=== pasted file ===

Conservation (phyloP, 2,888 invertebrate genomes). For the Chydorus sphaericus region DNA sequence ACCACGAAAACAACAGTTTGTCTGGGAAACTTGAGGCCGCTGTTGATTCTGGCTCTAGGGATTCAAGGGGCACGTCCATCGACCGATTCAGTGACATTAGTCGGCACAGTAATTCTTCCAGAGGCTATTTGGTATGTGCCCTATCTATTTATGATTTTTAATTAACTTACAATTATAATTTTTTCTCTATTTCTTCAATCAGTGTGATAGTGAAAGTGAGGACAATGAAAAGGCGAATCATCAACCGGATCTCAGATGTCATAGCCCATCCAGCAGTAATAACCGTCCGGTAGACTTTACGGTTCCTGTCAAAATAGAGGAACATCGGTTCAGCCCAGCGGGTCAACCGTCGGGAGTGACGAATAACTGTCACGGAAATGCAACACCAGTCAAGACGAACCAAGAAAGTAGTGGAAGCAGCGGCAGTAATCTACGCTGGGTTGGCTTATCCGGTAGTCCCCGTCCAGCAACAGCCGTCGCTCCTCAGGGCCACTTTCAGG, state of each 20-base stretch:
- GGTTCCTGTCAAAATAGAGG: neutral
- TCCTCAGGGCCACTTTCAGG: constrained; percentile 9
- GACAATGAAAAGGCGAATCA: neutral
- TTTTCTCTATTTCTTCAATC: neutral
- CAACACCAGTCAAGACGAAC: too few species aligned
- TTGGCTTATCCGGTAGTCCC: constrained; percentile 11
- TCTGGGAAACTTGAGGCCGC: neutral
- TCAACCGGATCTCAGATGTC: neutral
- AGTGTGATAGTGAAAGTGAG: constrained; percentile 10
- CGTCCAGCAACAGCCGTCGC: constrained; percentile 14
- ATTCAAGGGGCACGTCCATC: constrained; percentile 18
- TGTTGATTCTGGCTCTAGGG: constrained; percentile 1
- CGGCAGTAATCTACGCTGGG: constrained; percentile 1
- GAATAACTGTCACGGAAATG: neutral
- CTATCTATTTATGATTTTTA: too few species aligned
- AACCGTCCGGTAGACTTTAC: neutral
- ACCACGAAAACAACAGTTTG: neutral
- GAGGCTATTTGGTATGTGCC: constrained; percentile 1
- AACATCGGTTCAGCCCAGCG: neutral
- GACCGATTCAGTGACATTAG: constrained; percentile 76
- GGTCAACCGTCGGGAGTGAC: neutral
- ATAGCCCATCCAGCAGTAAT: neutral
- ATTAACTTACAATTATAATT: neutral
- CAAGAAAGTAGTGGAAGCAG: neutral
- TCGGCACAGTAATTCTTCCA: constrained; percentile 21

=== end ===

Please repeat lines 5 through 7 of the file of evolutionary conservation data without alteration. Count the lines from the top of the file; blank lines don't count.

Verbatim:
- TTTTCTCTATTTCTTCAATC: neutral
- CAACACCAGTCAAGACGAAC: too few species aligned
- TTGGCTTATCCGGTAGTCCC: constrained; percentile 11